According to Wayne Grudem: Election is an act of God before creation in which He chooses some people to be saved, not on account of any foreseen merit in them, but only because of His sovereign good pleasure. [2] Eph 1:4-6: For he chose us in him before the creation of the world to be holy and blameless in his sight. In love 5 he predestined us to be adopted as his sons through Jesus Christ, in accordance with his pleasure and will-- 6 to the praise of his glorious grace, which he has freely given us in the One he loves. Jn 6:37-39: All that the Father gives me will come to me, and whoever comes to me I will never drive away. 38 For I have come down from heaven not to do my will but to do the will of him who sent me. 39 And this is the will of him who sent me, that I shall lose none of all that he has given me, but raise them up at the last day. Ac 13:48: “When the Gentiles heard this, they were glad and honored the word of the Lord; and all who were appointed for eternal life believed.” 1Pe 1:1,2: “…To God's elect, . . . 2 who have been chosen according to the foreknowledge of God the Father…” 1Th 1:4,5: “For we know, brothers loved by God, that he has chosen you, 5 because our gospel came to you not simply with words, but also with power, with the Holy Spirit and with deep conviction…”   Now let us look at…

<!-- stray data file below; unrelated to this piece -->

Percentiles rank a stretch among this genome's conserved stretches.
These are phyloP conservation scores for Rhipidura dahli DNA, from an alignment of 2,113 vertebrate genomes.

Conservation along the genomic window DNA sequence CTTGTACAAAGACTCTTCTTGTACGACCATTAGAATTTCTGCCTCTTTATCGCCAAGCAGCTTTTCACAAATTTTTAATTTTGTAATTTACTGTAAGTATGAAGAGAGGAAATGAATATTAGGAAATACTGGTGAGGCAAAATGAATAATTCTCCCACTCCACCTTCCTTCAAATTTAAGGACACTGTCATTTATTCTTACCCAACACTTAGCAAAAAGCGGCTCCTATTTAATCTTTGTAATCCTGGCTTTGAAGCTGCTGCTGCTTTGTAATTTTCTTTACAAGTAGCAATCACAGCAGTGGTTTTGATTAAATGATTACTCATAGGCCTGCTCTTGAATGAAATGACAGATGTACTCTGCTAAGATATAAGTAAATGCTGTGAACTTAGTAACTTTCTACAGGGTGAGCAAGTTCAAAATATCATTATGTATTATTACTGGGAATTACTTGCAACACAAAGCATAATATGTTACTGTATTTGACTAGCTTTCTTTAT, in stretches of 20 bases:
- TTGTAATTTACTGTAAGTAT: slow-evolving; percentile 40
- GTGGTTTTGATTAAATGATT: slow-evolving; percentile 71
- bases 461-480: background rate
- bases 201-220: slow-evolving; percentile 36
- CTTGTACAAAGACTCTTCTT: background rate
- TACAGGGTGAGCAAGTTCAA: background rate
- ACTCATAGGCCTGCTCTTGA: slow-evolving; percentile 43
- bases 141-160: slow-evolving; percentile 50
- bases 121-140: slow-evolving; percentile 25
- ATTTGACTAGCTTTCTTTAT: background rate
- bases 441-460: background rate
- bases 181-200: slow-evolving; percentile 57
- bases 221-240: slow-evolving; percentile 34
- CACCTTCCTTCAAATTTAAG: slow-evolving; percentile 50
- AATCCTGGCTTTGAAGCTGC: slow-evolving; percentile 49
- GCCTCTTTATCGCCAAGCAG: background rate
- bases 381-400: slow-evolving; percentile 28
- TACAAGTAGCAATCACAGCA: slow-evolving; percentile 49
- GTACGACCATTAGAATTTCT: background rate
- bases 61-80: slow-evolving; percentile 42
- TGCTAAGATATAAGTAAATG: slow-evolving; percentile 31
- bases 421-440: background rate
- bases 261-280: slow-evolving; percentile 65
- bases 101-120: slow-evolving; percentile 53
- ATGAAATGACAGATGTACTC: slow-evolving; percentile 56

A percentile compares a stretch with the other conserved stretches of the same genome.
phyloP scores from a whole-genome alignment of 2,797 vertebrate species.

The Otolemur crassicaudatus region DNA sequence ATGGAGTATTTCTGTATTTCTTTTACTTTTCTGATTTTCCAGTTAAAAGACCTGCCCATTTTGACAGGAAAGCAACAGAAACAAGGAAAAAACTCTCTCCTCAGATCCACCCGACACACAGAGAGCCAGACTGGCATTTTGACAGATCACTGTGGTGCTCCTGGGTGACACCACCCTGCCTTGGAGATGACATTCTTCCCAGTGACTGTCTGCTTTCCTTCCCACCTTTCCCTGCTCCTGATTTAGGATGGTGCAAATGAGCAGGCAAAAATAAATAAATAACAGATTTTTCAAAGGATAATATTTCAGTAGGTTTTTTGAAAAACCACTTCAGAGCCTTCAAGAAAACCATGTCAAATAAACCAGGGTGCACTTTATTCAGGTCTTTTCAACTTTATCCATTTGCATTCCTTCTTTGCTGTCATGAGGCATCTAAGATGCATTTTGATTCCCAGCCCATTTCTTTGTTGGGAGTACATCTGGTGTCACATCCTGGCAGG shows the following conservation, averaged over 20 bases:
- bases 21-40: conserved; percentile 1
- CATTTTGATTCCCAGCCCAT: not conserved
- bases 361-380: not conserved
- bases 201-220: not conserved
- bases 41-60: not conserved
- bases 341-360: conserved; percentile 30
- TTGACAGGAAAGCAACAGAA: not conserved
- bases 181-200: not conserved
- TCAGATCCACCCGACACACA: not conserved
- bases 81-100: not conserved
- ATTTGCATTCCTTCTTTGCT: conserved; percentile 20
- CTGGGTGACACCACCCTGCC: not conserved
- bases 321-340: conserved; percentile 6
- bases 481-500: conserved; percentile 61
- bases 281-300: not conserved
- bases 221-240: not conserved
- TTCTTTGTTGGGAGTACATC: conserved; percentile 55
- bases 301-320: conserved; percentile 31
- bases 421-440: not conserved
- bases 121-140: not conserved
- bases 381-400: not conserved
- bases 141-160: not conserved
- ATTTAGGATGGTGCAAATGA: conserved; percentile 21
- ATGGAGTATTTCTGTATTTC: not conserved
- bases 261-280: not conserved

1. The role of God the Son: Atonement
  Wayne Grudem writes: Atonement is the work Christ did in His life and death to earn our salvation. (Grudem uses atonement in a broader sense. Sometimes it is used to refer only to Jesus’ dying and paying for our sins on the cross but in Grudem’s definition the work Christ did in His life is included because saving benefits also come to sinners from that too.)  

The Necessity of the Atonement